Despite some late-hour belated backtracking on some of its most vicious features, the legislative provisions modifying the tax regime for UK non-domiciliaries are likely to come into force on April 6, 2008. Although the £ 30.000 charge will probably be considered as not too steep by many, as Marshal Langer has pointed out “the camel’s nose is now under the tent” and little prevents future governments from increasing it in coming Finance Bills, ditto for disclosure requirements imposed on non-domiciliaries. Therefore it is hardly surprising that many ‘non-doms’ are seeking alternative tax residences. Apart from well know location (Switzerland, The Caribbean, Malta, Andorra) there is a growing number of entrants in this field (Dubai, Honk Kong, Singapore). In this respect Spain may seen an unlikely challenger with its reputation as a high-tax jurisdiction but as we shall see it may well offer distintc advantages for may ‘non-residents’ specially those able to arrange their financial affairs in a flexible manner. In this article we will consider the following taxes:
inheritance and gift tax
and what tax mitigation and deferral strategies may legitimately be pursued to achieve an acceptable overall result.
2. GENERAL COMMENTS ON THE SPANISH TAX SYSTEM
Spanish tax residents are taxed on the worldwide income (including capital gains) under rules whose level of sophistication and complexity is similar to those found in countries like the Germany and France although still short of the UK and especially the US.Spain has introduced a wide array of anti-avoidance rules among which the most significant being CFC legislation, rules that attribute income to Spanish resident members or partners of unincorporated bodies (partnerships, collective companies, bare trusts) and special rules aimed at tax haven structures (such as the mark to market taxation of gains accumulated by tax heaven funds and investment vehicles. On the other hand it should be pointed out that CFC rules are tightly drafted (income from companies where the taxpayers, together with related personas does not have a > 50% stake is not taxed and income which ultimately derives from participation &Mac179;5% in active companies falls outside their scope) and what is more important they do not apply to EU resident entities (with the sole exception of Gibraltar and Luxembourg exempt companies). Also legislation provides for a number of very powerful tax deferral instruments such as SICAV’s (taxed at the 1% rate), investment funds (capital gains tax does not apply if the proceeds of a sale are immediately reinvested in another investment fund) and insurance unit linked products (tax is deferred until the policy is cashed).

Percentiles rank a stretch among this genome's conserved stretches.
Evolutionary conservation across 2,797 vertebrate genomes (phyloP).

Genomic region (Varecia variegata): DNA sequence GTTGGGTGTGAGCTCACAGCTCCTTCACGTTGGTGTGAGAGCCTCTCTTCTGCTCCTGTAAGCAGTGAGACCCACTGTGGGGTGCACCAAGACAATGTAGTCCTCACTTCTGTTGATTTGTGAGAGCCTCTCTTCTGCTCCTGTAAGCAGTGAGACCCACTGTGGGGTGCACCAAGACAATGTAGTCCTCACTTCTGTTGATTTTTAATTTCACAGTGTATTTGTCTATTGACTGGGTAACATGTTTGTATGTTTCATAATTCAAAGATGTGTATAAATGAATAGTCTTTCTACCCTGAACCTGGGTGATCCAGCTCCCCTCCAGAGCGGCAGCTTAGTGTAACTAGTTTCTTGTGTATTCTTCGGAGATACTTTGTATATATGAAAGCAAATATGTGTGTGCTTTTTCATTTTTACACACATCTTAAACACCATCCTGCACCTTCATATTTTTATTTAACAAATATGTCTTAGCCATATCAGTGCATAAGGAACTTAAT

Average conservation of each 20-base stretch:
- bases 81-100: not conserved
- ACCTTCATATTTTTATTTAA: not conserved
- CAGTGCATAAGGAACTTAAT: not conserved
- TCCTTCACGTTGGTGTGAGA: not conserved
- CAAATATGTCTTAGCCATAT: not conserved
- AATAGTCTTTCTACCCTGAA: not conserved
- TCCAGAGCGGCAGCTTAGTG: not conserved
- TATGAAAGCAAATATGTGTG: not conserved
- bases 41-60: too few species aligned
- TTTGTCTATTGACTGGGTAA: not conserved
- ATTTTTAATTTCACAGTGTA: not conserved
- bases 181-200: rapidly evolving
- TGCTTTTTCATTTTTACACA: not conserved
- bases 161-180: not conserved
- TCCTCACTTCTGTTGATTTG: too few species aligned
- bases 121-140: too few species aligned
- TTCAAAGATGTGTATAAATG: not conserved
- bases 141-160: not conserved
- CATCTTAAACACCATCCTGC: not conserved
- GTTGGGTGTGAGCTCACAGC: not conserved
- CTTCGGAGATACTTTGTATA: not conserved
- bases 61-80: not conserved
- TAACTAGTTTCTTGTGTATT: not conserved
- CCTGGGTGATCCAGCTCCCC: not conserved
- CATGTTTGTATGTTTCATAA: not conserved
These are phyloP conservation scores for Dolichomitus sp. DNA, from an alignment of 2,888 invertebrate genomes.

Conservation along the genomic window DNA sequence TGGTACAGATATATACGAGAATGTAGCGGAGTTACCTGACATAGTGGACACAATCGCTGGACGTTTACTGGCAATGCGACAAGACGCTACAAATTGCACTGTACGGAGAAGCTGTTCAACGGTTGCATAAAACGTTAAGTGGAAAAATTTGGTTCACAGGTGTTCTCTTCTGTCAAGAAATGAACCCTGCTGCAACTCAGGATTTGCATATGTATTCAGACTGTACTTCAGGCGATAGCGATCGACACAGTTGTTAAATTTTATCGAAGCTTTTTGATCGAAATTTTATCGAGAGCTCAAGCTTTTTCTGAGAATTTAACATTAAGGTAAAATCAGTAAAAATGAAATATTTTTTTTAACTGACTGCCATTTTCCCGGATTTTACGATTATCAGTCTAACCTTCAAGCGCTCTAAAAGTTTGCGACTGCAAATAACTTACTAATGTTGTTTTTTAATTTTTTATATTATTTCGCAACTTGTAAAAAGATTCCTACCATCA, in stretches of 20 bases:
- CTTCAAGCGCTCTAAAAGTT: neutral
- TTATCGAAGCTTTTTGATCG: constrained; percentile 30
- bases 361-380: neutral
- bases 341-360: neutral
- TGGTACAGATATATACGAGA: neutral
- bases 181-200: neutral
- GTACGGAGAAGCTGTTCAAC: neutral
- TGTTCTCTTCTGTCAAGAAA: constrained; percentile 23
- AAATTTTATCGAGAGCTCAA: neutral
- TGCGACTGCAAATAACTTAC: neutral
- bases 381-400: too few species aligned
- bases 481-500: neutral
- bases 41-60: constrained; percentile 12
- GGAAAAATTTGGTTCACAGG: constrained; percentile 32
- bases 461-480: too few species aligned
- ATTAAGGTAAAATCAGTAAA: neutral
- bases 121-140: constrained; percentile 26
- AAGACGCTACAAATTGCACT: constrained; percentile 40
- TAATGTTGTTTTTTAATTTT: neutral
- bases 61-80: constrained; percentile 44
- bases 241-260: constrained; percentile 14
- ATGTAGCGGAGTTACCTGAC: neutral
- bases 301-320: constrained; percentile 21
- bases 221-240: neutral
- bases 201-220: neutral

3. INCOME TAX
Starting on Jan 1, 2007 Spain operates a ‘split’ tax system under which employment and business income are taxed at progressive rates ranging from 18% to 43% (for incomes exceeding € 52.360) whereas capital income (dividend, interest, rental income, most capital gains) is taxed at the flat 18% rate when collected by the taxpayer. As to foreign source income it is treated in the same way as domestic one, with a tax credit granted for any withholding or final tax suffered by the same taxpayer abroad. A special taper relief rule applies to capital gains on assets held prior to December 31, 1994, which applies increased tax reductions based on the number of years of holding (with a cut-off date of 31 December 1996). Up to 2006 this system could result in zero taxations (eg: for capital gains on quoted shares acquired prior to 1 Jan 1992 in the case of quoted shares, be they Spanish or EU) but now the part of the gain attributable to the period from Jan 19, 2006 onwards is taxed at the 18% rate while taper-relief rules apply to the rest (special apportionment criteria are used for each class of assets) as a result very attractive tax savings can still result.
The so-called ‘Beckham Regime’ applies to long term foreign residents (any spell of Spanish residence during the previous 10 year period is a bar to the regime) who come to Spain for the purpose of discharging employment duties (including in managerial positions) for a Spanish employer and meet certain criteria. If these conditions are met and duly notified to the Spanish Revenue, the taxpayer is taxed at the flat 24% rate on Spanish source employment income and foreign source income is wholly exempt from Spanish tax. This provision only applies for 6 years (year of arrival + 5) and in the meantime foreign assets also remain outside the scope of Spanish wealth tax. After the said period has elapsed the taxpayer reverts to an ‘ordinary resident status’. It is very doubtful that anybody enrolled under this scheme would be considered as Spanish resident under Spanish Double Taxation Treaties, as it does not conform to the definition of resident included in at 4 of the OECD model. The Spanish Revenue has made clear that it will not tolerate the abuse of this provision by foreign residents which set up their own Spanish company simply to manage their financial or property assets and are hired by it for the sole purpose of benefiting from the regime. On the other hand this regime may be very advantageous for entrepreneurs, hedge fund and private equity managers, who settle in Spain and incorporate their own companies.
4. WEALTH TAX
For many people this is the real bugbear of the Spanish tax system, an it is levied on a very steep progressive scale with a marginal rate which tops 2,5% when taxpayer’s taxable assets exceed € 10.695.996,00. That notwithstanding and irrespective of the fact that both mayor parties have promised to abolish wealth tax after the next election, to be held on March 9, 2008 (no schedule for the phasing out has been announced), there are 3 very important tax reliefs which significantly lighten the burden: